The above-mentioned U.S. de-coupling policy, in turn, is the logical result of the strategic confrontation between the two countries, initiated by the U.S. political strategy toward China, which claims China as the only major country that has both "the will and ability to change the rule-based international order," and poses the most serious "geopolitical challenge to the U.S."
With positive signs of improvement afloat recently, China and the U.S. need to work hard together on substantive matters, reducing or even changing the strategic confrontation. China-U.S. strategic dialogue mechanism should be launched again on mutual strategic understanding and management. China and the U.S. should base their bilateral relations on UN Charter and its principles, i.e., mutual respect of each other's sovereignty and territorial integrity, non- aggression, non- interference of each other's internal affairs, equality and mutual benefit, or peaceful co-existence. If both governments agree on the above-mentioned core principles in their relationship, the overall China-U.S. relations could return to normal.
In parallel, China and the U.S. need to start institutional economic and trade dialogues or talks as soon as possible. The dialogue mechanism should cover various key substantive differences and obstacles in bilateral economic and trade relations.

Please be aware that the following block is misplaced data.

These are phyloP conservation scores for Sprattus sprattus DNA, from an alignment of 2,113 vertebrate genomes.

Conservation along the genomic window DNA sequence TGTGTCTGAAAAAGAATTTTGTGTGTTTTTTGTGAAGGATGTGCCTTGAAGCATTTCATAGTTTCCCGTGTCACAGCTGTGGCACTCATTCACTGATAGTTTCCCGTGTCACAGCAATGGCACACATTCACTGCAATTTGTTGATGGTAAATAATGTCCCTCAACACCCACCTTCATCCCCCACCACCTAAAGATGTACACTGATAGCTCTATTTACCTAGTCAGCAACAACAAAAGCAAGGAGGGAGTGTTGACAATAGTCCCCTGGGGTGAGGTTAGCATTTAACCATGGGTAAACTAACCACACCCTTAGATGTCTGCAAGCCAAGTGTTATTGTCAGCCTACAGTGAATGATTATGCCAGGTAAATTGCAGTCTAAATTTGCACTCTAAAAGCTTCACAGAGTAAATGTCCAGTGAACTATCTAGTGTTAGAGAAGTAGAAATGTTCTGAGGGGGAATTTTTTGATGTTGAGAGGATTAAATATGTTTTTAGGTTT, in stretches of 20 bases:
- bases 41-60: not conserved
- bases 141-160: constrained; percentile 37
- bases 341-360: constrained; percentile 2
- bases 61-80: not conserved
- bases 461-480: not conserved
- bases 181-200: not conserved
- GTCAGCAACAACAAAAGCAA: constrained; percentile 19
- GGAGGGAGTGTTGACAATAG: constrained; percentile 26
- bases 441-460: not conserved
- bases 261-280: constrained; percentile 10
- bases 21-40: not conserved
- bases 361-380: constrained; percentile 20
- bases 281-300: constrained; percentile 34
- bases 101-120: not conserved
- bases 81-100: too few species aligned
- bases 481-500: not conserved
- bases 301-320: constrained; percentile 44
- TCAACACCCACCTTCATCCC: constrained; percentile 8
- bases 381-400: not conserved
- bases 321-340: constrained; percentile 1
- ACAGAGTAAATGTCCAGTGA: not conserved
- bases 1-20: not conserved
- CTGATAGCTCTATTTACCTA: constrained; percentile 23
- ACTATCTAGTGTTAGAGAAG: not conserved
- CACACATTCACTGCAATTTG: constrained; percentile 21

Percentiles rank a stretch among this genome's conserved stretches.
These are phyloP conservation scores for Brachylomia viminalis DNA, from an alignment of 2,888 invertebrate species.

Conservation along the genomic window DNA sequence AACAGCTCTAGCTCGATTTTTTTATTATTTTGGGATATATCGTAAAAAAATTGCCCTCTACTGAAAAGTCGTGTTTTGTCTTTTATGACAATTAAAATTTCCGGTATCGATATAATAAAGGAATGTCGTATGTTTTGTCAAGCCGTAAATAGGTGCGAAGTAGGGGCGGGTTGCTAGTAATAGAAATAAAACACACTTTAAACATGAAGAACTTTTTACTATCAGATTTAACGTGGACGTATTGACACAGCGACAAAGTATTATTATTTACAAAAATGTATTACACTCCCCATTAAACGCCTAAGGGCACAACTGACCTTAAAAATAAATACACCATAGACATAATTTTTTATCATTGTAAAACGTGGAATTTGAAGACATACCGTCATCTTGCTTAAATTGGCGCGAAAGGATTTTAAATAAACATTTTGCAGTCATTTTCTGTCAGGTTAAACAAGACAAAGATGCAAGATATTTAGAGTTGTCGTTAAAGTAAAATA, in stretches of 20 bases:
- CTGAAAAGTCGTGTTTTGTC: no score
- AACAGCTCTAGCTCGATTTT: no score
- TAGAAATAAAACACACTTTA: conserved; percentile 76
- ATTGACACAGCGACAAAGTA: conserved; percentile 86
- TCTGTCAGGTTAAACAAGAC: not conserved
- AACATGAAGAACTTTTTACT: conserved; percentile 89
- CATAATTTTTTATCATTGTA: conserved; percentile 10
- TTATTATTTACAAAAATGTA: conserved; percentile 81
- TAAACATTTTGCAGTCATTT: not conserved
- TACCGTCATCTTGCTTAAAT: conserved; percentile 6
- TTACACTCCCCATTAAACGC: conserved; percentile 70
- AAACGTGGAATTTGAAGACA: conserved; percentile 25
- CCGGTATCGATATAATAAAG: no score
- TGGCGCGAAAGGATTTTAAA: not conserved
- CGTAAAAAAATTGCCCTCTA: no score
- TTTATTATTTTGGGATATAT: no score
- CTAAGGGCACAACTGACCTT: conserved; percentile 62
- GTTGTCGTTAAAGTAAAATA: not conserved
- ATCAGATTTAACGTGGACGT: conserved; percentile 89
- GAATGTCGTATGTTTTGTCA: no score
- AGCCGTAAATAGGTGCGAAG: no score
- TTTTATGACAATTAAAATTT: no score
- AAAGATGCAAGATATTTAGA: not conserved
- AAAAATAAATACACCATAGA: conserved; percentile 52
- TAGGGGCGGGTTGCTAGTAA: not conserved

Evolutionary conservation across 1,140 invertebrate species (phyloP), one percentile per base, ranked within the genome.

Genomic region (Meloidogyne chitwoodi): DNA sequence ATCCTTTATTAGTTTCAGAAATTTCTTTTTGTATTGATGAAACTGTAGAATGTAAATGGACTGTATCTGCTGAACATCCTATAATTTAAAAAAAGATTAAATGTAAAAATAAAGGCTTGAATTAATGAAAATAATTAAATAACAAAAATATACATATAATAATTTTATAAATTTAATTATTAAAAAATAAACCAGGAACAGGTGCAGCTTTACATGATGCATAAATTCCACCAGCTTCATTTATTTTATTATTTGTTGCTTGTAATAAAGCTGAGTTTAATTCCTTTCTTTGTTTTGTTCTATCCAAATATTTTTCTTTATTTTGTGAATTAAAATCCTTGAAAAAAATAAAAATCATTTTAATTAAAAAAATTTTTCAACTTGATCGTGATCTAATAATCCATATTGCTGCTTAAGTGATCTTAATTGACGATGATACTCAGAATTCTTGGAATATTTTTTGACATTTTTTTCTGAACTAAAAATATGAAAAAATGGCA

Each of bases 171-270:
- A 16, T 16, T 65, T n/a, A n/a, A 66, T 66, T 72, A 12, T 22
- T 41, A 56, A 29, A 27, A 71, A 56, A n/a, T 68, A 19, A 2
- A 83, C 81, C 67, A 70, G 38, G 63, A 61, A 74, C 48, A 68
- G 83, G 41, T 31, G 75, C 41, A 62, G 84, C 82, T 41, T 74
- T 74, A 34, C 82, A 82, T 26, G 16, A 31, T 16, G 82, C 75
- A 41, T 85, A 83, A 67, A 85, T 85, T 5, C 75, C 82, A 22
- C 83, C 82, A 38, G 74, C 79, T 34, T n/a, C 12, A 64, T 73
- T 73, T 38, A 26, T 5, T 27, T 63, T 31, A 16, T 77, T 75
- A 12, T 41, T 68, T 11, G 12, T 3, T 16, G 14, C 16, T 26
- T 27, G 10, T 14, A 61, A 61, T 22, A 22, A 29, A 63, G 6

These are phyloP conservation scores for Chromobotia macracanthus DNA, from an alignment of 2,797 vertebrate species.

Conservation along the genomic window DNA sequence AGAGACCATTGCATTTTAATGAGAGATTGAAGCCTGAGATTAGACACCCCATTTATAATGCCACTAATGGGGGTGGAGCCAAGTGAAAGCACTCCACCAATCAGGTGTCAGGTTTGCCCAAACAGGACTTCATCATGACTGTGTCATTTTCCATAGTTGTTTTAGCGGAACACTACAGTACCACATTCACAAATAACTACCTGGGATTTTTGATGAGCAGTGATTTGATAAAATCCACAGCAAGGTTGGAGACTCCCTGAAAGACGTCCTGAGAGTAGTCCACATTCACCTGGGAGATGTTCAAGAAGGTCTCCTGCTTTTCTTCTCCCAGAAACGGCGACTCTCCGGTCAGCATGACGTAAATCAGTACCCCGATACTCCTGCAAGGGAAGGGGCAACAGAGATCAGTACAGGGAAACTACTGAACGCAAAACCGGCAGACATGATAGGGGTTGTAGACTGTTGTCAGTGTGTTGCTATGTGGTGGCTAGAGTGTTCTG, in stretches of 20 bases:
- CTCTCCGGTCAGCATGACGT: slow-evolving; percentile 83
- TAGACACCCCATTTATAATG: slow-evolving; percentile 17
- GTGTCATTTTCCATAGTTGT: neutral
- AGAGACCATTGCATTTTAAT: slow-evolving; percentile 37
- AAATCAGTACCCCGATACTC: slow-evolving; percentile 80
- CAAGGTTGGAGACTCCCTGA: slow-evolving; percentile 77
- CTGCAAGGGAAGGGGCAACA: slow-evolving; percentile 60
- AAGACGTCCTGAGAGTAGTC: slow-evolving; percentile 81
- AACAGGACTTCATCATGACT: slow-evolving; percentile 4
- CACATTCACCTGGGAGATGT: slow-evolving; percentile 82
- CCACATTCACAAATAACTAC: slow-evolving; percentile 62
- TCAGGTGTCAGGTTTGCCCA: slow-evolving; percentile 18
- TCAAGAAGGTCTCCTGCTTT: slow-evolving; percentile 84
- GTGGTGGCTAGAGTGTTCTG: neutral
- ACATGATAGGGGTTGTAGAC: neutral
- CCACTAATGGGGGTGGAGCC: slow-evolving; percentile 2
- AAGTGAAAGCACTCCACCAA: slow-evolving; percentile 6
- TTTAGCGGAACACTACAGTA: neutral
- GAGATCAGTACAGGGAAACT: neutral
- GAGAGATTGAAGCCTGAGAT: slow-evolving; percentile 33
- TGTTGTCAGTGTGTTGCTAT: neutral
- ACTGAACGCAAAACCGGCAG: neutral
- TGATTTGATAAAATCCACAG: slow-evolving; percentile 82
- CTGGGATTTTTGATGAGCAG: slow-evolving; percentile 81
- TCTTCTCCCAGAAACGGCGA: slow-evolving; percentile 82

Both sides should set up a key dialogue on national security related trade measures, excluding the abuse of the concept causing technology restrictions and de-coupling.
A key dialogue should be set up on chips and semiconductor manufacturing equipment, reducing bans and restrictions on exports to China, and on additional arrangement of Science and Chips Act, and IRA for WTO-compliant treatment to China. The resilient chips supply chain should also be a focus of this dialogue, to correct de-coupling with China.
Another dialogue on economic coercion should be set up, to examine and identify real coercion if any, by China or by the U.S., and the way to its solution.
A dialogue on WTO compliance should be set up to address the U.S. 301 investigation and tariffs on China, and remove them if found WTO contravene at all. The dialogue should also cover U.S. business fair treatment in China.
Parallel dialogues between Chinese and U.S. industry associations should also be launched to supplement government dialogues.
Meanwhile, trade and investment cooperation at sub-national level, or between Chinese provinces and U.S. states, should be enhanced energetically for early harvest.
Past experiences show that sincerity for cooperation brings substantive improvement. China is sincere and we hope the U.S. will be sincere and cooperative as well. Let improvements in words turn to substantive changes in action, thus bringing China-U.S. relations, especially economic and trade relations back to the right track, benefiting peoples of the two countries and of the world at large.
The author is senior fellow, Center for China and Globalization, former economic and commercial counsellor at Chinese Consulate General in San Francisco and New York.